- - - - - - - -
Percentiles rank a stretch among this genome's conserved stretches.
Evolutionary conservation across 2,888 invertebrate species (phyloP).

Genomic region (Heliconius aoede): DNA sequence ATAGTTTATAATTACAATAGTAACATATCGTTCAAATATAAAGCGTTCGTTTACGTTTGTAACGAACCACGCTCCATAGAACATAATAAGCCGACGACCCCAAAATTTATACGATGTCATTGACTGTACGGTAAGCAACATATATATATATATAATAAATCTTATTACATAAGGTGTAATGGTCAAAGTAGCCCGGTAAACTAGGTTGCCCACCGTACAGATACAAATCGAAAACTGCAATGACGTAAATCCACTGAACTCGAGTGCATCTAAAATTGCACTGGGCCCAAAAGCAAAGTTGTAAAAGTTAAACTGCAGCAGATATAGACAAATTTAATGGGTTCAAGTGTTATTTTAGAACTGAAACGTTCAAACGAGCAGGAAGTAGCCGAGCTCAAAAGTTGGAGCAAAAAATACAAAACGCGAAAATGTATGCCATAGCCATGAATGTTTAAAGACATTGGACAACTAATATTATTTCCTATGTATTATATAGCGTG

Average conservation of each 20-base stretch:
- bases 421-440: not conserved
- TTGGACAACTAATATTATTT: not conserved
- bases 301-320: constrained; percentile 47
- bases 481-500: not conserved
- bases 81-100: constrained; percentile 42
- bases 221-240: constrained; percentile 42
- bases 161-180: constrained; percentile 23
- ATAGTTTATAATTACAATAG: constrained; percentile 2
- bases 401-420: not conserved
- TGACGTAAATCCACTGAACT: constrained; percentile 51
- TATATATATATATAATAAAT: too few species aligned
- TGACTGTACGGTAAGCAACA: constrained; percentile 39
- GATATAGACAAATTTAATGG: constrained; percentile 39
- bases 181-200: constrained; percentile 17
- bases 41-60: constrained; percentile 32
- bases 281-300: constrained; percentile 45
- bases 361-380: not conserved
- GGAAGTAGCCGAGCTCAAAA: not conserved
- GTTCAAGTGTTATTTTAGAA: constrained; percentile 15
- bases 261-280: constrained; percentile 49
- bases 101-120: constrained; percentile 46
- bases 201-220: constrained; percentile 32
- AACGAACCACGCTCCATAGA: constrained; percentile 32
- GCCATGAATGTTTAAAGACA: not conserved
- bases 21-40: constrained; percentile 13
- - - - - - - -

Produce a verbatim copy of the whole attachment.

Percentiles rank a stretch among this genome's conserved stretches.
Evolutionary conservation across 2,888 invertebrate species (phyloP).

Genomic region (Heliconius aoede): DNA sequence ATAGTTTATAATTACAATAGTAACATATCGTTCAAATATAAAGCGTTCGTTTACGTTTGTAACGAACCACGCTCCATAGAACATAATAAGCCGACGACCCCAAAATTTATACGATGTCATTGACTGTACGGTAAGCAACATATATATATATATAATAAATCTTATTACATAAGGTGTAATGGTCAAAGTAGCCCGGTAAACTAGGTTGCCCACCGTACAGATACAAATCGAAAACTGCAATGACGTAAATCCACTGAACTCGAGTGCATCTAAAATTGCACTGGGCCCAAAAGCAAAGTTGTAAAAGTTAAACTGCAGCAGATATAGACAAATTTAATGGGTTCAAGTGTTATTTTAGAACTGAAACGTTCAAACGAGCAGGAAGTAGCCGAGCTCAAAAGTTGGAGCAAAAAATACAAAACGCGAAAATGTATGCCATAGCCATGAATGTTTAAAGACATTGGACAACTAATATTATTTCCTATGTATTATATAGCGTG

Average conservation of each 20-base stretch:
- bases 421-440: not conserved
- TTGGACAACTAATATTATTT: not conserved
- bases 301-320: constrained; percentile 47
- bases 481-500: not conserved
- bases 81-100: constrained; percentile 42
- bases 221-240: constrained; percentile 42
- bases 161-180: constrained; percentile 23
- ATAGTTTATAATTACAATAG: constrained; percentile 2
- bases 401-420: not conserved
- TGACGTAAATCCACTGAACT: constrained; percentile 51
- TATATATATATATAATAAAT: too few species aligned
- TGACTGTACGGTAAGCAACA: constrained; percentile 39
- GATATAGACAAATTTAATGG: constrained; percentile 39
- bases 181-200: constrained; percentile 17
- bases 41-60: constrained; percentile 32
- bases 281-300: constrained; percentile 45
- bases 361-380: not conserved
- GGAAGTAGCCGAGCTCAAAA: not conserved
- GTTCAAGTGTTATTTTAGAA: constrained; percentile 15
- bases 261-280: constrained; percentile 49
- bases 101-120: constrained; percentile 46
- bases 201-220: constrained; percentile 32
- AACGAACCACGCTCCATAGA: constrained; percentile 32
- GCCATGAATGTTTAAAGACA: not conserved
- bases 21-40: constrained; percentile 13